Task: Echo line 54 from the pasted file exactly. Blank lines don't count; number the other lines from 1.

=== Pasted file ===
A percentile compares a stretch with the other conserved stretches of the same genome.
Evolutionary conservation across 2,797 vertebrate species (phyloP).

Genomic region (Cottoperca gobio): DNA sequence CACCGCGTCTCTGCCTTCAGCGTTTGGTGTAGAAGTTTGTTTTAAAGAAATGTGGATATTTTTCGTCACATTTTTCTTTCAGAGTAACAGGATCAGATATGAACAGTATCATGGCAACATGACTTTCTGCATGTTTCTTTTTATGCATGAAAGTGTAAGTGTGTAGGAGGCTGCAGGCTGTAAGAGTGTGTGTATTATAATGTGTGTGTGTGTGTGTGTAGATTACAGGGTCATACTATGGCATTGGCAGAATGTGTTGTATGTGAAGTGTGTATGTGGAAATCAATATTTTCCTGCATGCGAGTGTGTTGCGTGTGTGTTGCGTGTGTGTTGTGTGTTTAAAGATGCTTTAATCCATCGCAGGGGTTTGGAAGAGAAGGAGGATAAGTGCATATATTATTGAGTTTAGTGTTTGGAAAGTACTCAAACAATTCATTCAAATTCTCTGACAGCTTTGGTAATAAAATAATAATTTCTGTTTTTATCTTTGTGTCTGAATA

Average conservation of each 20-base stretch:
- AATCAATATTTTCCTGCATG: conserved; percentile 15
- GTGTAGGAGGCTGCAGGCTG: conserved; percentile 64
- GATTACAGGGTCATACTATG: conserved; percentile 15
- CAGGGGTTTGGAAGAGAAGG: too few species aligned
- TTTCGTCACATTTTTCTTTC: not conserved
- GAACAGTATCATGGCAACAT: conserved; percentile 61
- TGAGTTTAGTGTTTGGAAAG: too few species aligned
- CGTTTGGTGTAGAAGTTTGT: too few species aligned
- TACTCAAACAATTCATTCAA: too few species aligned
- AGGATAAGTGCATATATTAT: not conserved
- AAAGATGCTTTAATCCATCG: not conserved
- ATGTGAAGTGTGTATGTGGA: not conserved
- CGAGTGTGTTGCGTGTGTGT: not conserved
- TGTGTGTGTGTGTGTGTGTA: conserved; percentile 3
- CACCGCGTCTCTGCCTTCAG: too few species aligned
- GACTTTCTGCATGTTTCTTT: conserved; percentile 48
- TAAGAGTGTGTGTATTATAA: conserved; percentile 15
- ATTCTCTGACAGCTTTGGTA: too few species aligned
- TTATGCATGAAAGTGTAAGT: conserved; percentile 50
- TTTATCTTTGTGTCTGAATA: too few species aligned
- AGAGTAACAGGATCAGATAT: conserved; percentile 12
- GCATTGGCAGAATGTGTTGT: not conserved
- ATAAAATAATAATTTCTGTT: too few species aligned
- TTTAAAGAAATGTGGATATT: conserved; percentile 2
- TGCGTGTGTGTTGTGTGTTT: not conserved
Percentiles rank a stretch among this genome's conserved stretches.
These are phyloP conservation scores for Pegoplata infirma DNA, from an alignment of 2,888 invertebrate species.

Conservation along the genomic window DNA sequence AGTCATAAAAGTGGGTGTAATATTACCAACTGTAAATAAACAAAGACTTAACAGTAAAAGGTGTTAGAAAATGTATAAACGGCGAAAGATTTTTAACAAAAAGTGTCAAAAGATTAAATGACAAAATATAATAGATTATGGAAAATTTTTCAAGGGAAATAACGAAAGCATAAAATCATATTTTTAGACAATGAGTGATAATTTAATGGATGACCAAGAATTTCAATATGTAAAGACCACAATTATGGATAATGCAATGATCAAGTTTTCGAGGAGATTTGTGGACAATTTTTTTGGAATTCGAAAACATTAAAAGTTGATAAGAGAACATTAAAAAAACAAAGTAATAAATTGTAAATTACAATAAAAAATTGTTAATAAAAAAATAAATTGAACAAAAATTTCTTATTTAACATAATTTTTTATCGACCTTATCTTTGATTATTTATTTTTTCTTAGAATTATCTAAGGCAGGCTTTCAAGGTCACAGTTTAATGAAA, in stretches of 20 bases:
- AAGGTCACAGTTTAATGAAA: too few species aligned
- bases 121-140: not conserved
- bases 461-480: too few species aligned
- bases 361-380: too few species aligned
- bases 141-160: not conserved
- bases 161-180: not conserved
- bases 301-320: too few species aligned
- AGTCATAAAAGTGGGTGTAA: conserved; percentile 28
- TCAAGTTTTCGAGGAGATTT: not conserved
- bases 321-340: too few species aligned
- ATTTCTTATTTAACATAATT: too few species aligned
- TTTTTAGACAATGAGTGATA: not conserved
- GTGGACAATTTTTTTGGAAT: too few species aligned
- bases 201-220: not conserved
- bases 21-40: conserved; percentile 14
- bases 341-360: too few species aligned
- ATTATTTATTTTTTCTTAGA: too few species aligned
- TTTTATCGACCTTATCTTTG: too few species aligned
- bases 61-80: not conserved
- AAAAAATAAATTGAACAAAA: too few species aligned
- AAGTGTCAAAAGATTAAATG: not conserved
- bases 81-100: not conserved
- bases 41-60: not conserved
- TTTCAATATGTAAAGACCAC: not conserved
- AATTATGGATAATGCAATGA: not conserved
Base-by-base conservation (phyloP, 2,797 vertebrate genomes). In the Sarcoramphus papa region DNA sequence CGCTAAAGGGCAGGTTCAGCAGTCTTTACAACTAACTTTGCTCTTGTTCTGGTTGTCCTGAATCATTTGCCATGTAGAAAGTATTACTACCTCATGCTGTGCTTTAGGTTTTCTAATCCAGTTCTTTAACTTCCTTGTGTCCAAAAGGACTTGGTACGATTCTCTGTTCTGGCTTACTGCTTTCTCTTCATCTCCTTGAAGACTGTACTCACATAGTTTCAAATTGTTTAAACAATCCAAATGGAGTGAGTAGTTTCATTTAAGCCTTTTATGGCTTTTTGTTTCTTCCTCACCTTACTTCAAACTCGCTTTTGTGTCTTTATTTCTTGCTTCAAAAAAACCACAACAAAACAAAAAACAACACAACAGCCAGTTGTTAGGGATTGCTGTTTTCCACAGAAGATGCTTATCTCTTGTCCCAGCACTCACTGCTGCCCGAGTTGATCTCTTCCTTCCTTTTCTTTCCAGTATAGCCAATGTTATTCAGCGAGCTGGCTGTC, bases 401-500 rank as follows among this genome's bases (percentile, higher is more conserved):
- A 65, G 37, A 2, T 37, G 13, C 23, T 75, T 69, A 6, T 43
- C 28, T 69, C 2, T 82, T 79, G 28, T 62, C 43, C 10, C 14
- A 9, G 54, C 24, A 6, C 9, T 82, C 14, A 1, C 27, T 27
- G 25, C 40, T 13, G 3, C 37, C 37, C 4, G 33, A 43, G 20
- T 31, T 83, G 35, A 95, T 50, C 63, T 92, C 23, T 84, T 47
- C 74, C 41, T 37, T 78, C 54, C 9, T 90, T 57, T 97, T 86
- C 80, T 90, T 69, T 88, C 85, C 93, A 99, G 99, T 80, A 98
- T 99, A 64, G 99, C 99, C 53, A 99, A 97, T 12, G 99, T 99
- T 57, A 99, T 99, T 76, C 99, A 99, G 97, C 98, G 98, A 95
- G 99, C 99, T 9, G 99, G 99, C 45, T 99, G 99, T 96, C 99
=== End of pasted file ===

- bases 81-100: not conserved